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Apollo One was the name of the first Apollo/Saturn planned space mission that tragically ended during a training exercise on 27 January 1967. Apollo was the name given to the missions that followed the Mercury Missions. These missions were an attempt to send manned space vehicles to land on the moon, although Apollo One was merely supposed to be a test mission to evaluate the projected abilities of the Saturn rocket, and the newly designed command module. Unfortunately, this first attempt at an Apollo Mission was disastrous, and resulted in the deaths of three beloved astronauts: Virgil Grissom, Ed White, and Roger Chafee.
The launch of Apollo One was planned for February of 1967, and the three astronauts were merely participating in a test which would determine the ability of Apollo One to function on internal power, called a “plugs out” test. A sudden fire in the cockpit quickly engulfed the command module in which Grissom, White and Chafee were sealed. The astronauts could not open the hatch, which opened inward instead of outward, and they were quickly killed in the flames.
The cause of the fire in Apollo One was a result of several things. First, Apollo One was a pure oxygen environment, which ignored the flammable nature of oxygen. Second, a spark in the command module’s uninsulated wiring was enough to set off an uncontrollable fire. There were also many flammable items onboard the Apollo One, including Velcro, which quickly allowed the fire to spread. The fire spread so rapidly and quickly, that the astronauts had no opportunity to escape.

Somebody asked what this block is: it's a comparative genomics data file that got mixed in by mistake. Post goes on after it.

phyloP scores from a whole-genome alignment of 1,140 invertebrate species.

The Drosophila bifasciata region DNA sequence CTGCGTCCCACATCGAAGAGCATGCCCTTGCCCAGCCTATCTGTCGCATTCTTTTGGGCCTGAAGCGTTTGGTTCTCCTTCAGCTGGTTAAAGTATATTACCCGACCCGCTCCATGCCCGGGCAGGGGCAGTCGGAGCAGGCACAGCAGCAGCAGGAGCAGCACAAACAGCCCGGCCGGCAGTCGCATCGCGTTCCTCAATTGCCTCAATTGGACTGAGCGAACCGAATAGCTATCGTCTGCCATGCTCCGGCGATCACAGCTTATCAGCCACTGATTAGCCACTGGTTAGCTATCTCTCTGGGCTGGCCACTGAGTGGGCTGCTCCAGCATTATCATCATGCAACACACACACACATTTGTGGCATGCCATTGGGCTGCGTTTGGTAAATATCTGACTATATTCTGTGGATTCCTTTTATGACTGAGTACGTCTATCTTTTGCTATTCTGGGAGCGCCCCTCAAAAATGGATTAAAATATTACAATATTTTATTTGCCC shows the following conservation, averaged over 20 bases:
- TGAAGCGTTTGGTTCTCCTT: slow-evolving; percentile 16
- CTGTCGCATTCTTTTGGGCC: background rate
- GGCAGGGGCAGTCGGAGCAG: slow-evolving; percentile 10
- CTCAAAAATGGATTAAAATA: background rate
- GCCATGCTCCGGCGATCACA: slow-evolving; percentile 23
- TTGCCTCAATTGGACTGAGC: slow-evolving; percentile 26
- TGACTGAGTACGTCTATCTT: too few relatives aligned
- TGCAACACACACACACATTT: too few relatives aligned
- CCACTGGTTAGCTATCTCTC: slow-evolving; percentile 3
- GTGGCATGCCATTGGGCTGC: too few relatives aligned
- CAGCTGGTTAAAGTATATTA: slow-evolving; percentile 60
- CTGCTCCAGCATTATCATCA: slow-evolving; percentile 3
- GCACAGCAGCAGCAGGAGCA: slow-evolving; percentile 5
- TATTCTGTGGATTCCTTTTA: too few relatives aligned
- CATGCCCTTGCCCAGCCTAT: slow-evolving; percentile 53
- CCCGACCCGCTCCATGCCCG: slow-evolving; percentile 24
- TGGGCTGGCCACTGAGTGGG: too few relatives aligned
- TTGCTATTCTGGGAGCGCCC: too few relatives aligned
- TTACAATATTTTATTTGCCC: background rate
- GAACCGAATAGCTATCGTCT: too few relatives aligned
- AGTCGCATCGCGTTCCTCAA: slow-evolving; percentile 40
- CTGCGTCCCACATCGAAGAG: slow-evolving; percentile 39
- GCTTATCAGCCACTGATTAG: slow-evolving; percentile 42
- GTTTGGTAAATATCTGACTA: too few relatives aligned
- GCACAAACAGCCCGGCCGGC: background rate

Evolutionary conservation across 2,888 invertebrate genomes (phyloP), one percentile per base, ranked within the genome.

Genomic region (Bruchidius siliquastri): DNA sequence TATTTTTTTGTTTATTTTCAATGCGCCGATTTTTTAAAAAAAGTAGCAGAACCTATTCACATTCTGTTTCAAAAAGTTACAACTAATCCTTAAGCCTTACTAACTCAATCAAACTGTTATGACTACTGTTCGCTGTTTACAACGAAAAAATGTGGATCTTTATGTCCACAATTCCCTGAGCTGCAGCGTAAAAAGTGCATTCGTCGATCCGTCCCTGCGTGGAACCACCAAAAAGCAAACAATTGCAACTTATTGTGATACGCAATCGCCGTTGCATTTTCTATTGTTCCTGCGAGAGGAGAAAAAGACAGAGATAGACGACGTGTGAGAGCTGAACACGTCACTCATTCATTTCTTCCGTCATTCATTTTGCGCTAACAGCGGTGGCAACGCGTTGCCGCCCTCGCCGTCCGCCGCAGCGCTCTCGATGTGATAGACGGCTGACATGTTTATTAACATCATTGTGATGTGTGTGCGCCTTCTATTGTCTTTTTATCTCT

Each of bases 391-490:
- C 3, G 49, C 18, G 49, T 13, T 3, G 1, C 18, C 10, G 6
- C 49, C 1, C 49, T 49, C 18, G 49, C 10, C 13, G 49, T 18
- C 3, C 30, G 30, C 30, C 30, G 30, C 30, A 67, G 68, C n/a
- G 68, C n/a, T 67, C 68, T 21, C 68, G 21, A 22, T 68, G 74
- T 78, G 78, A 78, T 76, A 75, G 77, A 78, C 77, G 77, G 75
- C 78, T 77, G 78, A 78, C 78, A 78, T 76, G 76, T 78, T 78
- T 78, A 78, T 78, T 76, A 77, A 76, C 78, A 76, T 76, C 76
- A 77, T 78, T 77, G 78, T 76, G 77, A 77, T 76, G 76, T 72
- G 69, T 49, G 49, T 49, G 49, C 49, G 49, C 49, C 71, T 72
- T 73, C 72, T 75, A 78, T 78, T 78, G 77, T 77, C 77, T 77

The Apollo One disaster was disheartening for many in the space program. What may be most disheartening about it is the contention that it could have been prevented. In 1961, Russian cosmonaut Valentin Bondarenko was killed in a similar accident. This was concealed from the public and especially from the US because of the “race” to get to the moon, and because the Soviets did not want anyone to know about their failures. Some contend that had Soviet/US relations been better, the US may have been aware of the potential deadliness of a pure oxygen environment like that in Apollo One.
Despite the loss of three brave men, Apollo One was used very much as it had been intended: to revise the spacecrafts of the Apollo missions for greater safety to the astronauts. Changes included mixing oxygen with nitrogen, reducing flammable materials in the spacecraft, correcting over 1000 wiring problems, insulating plumbing and wiring, and redesigning the hatch door to open outward. NASA believes that some of these changes were instrumental in bringing the Apollo Thirteen crew safely home, despite significant mechanical problems. If the same Apollo One module had been used for the Apollo Thirteen mission, it would almost certainly would have resulted in the death of that crew.